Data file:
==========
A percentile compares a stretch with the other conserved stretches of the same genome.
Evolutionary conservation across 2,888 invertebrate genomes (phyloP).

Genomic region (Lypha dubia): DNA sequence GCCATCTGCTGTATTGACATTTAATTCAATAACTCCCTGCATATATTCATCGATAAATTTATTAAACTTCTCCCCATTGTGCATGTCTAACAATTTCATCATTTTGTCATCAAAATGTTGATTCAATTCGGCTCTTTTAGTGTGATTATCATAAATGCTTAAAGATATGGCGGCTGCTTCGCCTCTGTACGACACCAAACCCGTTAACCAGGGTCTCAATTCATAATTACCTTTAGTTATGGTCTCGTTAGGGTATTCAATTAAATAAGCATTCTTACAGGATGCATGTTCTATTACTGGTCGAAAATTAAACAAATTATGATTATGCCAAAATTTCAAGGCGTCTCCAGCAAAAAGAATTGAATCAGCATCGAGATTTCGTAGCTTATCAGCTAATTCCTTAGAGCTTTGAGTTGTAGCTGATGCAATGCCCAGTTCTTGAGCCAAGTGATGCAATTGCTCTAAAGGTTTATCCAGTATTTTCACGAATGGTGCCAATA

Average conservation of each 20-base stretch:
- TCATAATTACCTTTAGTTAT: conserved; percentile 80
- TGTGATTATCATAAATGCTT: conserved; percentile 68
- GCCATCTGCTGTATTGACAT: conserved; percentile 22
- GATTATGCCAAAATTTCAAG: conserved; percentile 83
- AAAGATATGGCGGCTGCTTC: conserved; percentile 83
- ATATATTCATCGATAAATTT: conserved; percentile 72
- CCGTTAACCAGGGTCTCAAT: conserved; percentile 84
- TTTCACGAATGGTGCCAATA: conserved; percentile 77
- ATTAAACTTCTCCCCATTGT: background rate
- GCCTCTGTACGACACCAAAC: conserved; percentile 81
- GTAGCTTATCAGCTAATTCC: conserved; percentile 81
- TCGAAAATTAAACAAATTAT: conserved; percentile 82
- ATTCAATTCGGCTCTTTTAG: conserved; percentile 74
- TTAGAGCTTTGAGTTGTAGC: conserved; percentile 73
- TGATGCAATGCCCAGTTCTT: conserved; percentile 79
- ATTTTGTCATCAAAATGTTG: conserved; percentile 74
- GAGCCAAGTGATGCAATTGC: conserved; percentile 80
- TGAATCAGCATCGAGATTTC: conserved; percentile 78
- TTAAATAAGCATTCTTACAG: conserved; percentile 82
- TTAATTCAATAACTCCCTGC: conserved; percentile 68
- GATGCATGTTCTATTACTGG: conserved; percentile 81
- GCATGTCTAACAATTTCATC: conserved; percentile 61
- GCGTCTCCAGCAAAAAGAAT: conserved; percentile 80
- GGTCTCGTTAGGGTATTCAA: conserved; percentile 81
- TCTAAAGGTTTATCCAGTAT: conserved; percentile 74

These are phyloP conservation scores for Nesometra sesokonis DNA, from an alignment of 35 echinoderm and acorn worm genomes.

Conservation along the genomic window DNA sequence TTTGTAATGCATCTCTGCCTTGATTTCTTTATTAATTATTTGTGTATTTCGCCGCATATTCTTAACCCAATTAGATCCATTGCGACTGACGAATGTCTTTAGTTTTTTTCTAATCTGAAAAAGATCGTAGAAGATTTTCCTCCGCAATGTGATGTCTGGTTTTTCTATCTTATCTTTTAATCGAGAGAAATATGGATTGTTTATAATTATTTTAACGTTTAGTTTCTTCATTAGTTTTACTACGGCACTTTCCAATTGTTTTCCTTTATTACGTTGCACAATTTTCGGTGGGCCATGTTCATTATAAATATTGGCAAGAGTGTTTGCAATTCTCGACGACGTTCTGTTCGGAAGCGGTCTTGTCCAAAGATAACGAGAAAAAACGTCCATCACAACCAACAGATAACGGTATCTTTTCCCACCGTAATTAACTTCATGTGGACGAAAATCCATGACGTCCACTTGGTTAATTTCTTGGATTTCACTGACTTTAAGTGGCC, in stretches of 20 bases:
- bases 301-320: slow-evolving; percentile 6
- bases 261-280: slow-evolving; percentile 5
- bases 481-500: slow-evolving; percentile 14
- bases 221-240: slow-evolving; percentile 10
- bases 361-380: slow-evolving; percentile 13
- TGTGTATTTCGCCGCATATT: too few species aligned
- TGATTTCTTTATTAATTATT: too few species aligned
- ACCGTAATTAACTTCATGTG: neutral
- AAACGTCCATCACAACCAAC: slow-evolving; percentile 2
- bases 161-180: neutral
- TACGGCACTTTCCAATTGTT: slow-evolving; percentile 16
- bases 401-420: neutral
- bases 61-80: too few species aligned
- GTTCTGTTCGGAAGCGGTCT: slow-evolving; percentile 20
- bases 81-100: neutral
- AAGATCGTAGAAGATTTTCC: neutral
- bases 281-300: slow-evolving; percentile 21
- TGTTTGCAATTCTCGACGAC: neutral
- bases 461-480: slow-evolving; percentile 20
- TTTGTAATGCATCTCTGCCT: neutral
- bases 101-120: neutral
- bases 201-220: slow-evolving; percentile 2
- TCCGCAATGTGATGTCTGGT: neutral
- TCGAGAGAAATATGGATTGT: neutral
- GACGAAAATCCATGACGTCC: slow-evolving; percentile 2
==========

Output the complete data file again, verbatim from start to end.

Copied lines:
A percentile compares a stretch with the other conserved stretches of the same genome.
Evolutionary conservation across 2,888 invertebrate genomes (phyloP).

Genomic region (Lypha dubia): DNA sequence GCCATCTGCTGTATTGACATTTAATTCAATAACTCCCTGCATATATTCATCGATAAATTTATTAAACTTCTCCCCATTGTGCATGTCTAACAATTTCATCATTTTGTCATCAAAATGTTGATTCAATTCGGCTCTTTTAGTGTGATTATCATAAATGCTTAAAGATATGGCGGCTGCTTCGCCTCTGTACGACACCAAACCCGTTAACCAGGGTCTCAATTCATAATTACCTTTAGTTATGGTCTCGTTAGGGTATTCAATTAAATAAGCATTCTTACAGGATGCATGTTCTATTACTGGTCGAAAATTAAACAAATTATGATTATGCCAAAATTTCAAGGCGTCTCCAGCAAAAAGAATTGAATCAGCATCGAGATTTCGTAGCTTATCAGCTAATTCCTTAGAGCTTTGAGTTGTAGCTGATGCAATGCCCAGTTCTTGAGCCAAGTGATGCAATTGCTCTAAAGGTTTATCCAGTATTTTCACGAATGGTGCCAATA

Average conservation of each 20-base stretch:
- TCATAATTACCTTTAGTTAT: conserved; percentile 80
- TGTGATTATCATAAATGCTT: conserved; percentile 68
- GCCATCTGCTGTATTGACAT: conserved; percentile 22
- GATTATGCCAAAATTTCAAG: conserved; percentile 83
- AAAGATATGGCGGCTGCTTC: conserved; percentile 83
- ATATATTCATCGATAAATTT: conserved; percentile 72
- CCGTTAACCAGGGTCTCAAT: conserved; percentile 84
- TTTCACGAATGGTGCCAATA: conserved; percentile 77
- ATTAAACTTCTCCCCATTGT: background rate
- GCCTCTGTACGACACCAAAC: conserved; percentile 81
- GTAGCTTATCAGCTAATTCC: conserved; percentile 81
- TCGAAAATTAAACAAATTAT: conserved; percentile 82
- ATTCAATTCGGCTCTTTTAG: conserved; percentile 74
- TTAGAGCTTTGAGTTGTAGC: conserved; percentile 73
- TGATGCAATGCCCAGTTCTT: conserved; percentile 79
- ATTTTGTCATCAAAATGTTG: conserved; percentile 74
- GAGCCAAGTGATGCAATTGC: conserved; percentile 80
- TGAATCAGCATCGAGATTTC: conserved; percentile 78
- TTAAATAAGCATTCTTACAG: conserved; percentile 82
- TTAATTCAATAACTCCCTGC: conserved; percentile 68
- GATGCATGTTCTATTACTGG: conserved; percentile 81
- GCATGTCTAACAATTTCATC: conserved; percentile 61
- GCGTCTCCAGCAAAAAGAAT: conserved; percentile 80
- GGTCTCGTTAGGGTATTCAA: conserved; percentile 81
- TCTAAAGGTTTATCCAGTAT: conserved; percentile 74

These are phyloP conservation scores for Nesometra sesokonis DNA, from an alignment of 35 echinoderm and acorn worm genomes.

Conservation along the genomic window DNA sequence TTTGTAATGCATCTCTGCCTTGATTTCTTTATTAATTATTTGTGTATTTCGCCGCATATTCTTAACCCAATTAGATCCATTGCGACTGACGAATGTCTTTAGTTTTTTTCTAATCTGAAAAAGATCGTAGAAGATTTTCCTCCGCAATGTGATGTCTGGTTTTTCTATCTTATCTTTTAATCGAGAGAAATATGGATTGTTTATAATTATTTTAACGTTTAGTTTCTTCATTAGTTTTACTACGGCACTTTCCAATTGTTTTCCTTTATTACGTTGCACAATTTTCGGTGGGCCATGTTCATTATAAATATTGGCAAGAGTGTTTGCAATTCTCGACGACGTTCTGTTCGGAAGCGGTCTTGTCCAAAGATAACGAGAAAAAACGTCCATCACAACCAACAGATAACGGTATCTTTTCCCACCGTAATTAACTTCATGTGGACGAAAATCCATGACGTCCACTTGGTTAATTTCTTGGATTTCACTGACTTTAAGTGGCC, in stretches of 20 bases:
- bases 301-320: slow-evolving; percentile 6
- bases 261-280: slow-evolving; percentile 5
- bases 481-500: slow-evolving; percentile 14
- bases 221-240: slow-evolving; percentile 10
- bases 361-380: slow-evolving; percentile 13
- TGTGTATTTCGCCGCATATT: too few species aligned
- TGATTTCTTTATTAATTATT: too few species aligned
- ACCGTAATTAACTTCATGTG: neutral
- AAACGTCCATCACAACCAAC: slow-evolving; percentile 2
- bases 161-180: neutral
- TACGGCACTTTCCAATTGTT: slow-evolving; percentile 16
- bases 401-420: neutral
- bases 61-80: too few species aligned
- GTTCTGTTCGGAAGCGGTCT: slow-evolving; percentile 20
- bases 81-100: neutral
- AAGATCGTAGAAGATTTTCC: neutral
- bases 281-300: slow-evolving; percentile 21
- TGTTTGCAATTCTCGACGAC: neutral
- bases 461-480: slow-evolving; percentile 20
- TTTGTAATGCATCTCTGCCT: neutral
- bases 101-120: neutral
- bases 201-220: slow-evolving; percentile 2
- TCCGCAATGTGATGTCTGGT: neutral
- TCGAGAGAAATATGGATTGT: neutral
- GACGAAAATCCATGACGTCC: slow-evolving; percentile 2